Platini, UEFA Proving Their Quest For Financial Stability Is More Than Words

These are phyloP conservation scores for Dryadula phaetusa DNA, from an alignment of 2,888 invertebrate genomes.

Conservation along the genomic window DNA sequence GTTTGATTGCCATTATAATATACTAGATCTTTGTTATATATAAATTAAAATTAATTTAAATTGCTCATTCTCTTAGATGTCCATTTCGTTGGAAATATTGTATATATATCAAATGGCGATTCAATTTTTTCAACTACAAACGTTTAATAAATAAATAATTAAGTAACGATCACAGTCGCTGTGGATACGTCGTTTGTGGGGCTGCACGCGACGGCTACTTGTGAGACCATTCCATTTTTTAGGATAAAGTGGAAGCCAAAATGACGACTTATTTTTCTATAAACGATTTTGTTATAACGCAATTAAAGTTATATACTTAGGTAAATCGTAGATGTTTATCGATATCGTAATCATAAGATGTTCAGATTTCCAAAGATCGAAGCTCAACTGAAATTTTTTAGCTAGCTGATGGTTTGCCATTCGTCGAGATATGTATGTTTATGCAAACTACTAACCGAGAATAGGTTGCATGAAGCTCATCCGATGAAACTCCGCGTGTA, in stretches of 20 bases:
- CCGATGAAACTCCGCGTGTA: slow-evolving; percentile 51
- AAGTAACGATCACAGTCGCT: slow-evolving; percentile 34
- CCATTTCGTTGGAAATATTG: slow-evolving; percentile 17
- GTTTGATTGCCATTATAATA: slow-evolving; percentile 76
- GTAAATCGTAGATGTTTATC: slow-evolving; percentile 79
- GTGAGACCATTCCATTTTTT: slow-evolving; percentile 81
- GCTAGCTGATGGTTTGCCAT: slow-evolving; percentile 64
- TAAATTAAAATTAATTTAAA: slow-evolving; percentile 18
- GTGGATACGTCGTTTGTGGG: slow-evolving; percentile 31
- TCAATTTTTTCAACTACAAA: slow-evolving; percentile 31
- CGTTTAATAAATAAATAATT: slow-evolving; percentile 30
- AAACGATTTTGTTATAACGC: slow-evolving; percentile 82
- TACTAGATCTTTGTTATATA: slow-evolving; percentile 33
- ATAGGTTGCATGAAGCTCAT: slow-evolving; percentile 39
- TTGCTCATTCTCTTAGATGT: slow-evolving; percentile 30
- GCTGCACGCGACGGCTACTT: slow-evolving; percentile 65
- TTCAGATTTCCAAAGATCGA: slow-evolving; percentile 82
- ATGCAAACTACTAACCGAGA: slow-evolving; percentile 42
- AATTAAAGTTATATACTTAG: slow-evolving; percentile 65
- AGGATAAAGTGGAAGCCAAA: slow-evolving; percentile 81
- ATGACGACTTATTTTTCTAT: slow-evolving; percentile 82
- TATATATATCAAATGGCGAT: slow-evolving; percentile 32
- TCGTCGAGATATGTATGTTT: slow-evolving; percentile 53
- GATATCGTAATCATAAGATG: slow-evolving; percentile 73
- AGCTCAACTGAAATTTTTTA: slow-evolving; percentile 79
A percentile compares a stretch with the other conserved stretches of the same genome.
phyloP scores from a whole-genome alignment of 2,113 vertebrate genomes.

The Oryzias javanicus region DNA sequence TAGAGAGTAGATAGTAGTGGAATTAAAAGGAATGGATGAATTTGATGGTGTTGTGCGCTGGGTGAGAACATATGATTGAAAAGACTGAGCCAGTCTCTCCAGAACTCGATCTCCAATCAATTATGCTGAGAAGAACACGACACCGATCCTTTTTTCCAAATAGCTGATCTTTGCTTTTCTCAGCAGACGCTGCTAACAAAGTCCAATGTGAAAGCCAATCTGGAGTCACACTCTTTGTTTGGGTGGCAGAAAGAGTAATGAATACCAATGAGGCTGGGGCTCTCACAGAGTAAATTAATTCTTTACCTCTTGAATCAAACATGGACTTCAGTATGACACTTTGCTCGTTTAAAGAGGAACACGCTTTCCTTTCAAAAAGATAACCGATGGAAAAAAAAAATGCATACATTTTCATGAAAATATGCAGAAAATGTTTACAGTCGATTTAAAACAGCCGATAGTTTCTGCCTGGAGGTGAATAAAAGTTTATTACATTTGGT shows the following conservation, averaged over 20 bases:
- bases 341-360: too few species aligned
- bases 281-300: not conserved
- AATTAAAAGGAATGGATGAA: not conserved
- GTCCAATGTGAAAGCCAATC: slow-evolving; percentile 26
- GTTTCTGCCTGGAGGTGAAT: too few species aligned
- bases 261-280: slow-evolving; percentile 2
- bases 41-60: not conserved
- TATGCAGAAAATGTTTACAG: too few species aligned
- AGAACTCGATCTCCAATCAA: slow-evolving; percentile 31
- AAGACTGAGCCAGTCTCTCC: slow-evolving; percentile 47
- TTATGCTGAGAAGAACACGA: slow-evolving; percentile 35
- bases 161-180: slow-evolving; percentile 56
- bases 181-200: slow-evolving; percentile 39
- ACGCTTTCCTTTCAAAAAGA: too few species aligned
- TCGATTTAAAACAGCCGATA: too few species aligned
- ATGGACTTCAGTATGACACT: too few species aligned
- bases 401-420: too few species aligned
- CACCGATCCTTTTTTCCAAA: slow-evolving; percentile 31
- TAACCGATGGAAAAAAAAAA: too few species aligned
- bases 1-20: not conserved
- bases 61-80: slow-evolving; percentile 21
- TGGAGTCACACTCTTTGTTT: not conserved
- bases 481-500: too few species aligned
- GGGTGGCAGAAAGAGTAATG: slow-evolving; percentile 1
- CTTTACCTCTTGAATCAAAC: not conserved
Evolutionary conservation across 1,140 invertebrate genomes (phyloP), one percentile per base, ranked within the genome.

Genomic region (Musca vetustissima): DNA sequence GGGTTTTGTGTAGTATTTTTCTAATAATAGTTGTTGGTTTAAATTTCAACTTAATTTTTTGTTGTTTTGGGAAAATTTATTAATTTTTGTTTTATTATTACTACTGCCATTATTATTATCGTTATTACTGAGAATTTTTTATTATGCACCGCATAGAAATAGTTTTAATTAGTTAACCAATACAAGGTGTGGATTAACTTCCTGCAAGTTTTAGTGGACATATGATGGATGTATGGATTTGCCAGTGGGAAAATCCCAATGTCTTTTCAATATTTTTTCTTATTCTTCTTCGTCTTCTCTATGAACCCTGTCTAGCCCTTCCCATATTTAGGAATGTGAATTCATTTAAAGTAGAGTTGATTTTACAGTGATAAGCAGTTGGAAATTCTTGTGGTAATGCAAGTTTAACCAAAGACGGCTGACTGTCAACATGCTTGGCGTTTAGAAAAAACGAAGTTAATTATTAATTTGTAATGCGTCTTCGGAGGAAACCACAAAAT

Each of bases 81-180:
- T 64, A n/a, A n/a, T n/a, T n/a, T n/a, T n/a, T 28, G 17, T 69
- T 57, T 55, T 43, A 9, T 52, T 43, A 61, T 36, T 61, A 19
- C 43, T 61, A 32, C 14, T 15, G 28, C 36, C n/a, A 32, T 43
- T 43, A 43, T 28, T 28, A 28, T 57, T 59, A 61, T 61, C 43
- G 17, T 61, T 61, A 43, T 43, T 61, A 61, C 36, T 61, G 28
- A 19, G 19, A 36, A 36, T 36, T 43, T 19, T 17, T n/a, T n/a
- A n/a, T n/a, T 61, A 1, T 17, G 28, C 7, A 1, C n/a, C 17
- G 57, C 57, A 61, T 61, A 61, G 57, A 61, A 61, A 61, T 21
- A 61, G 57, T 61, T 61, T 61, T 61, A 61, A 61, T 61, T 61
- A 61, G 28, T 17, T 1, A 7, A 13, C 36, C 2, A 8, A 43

UEFA President Michel Platini's tenure will "probably be defined by his Financial Fair Play legacy," according to Graham Ruthven of the N.Y. TIMES. Platini said, “We are never going back on this. We wanted to revolutionize European football when we first introduced this idea.” Since Platini's defiant rally three weeks ago, UEFA has "finally started to show there is more to their drive for financial sustainability" in European football than words. Twenty-three clubs have had their prize money from last season’s European competitions withheld "until they can explain why they have failed to fulfill their financial responsibilities." In simple terms, FFP "limits the number of year-on-year losses a club can sustain." The idea is to force European football into "a self-sustaining business model, both on and off the field." It seems those likely to fall afoul of FFP rules have "already started to find ways of undermining them." Paris St. Germain, owned by the state-operated Qatar Investment Authority, who lavished almost $200M on the playing squad over the summer, is set to strike a $130M shirt sponsorship deal with a Qatari bank, "significantly helping to offset the club’s balance sheet" against the FFP regulations. Many also point to the lucrative sponsorship deal reached between Man City and Etihad, an Abu Dhabi-based airline that conveniently happens to be owned by club Owner Sheikh Mansour bin Zayed al Nahyan. Platini’s FFP regulations were "supposed to guard against this sort of financial trickery," detailing that sponsorship deals would be “benchmarked” to assess their validity (N.Y. TIMES, 9/24).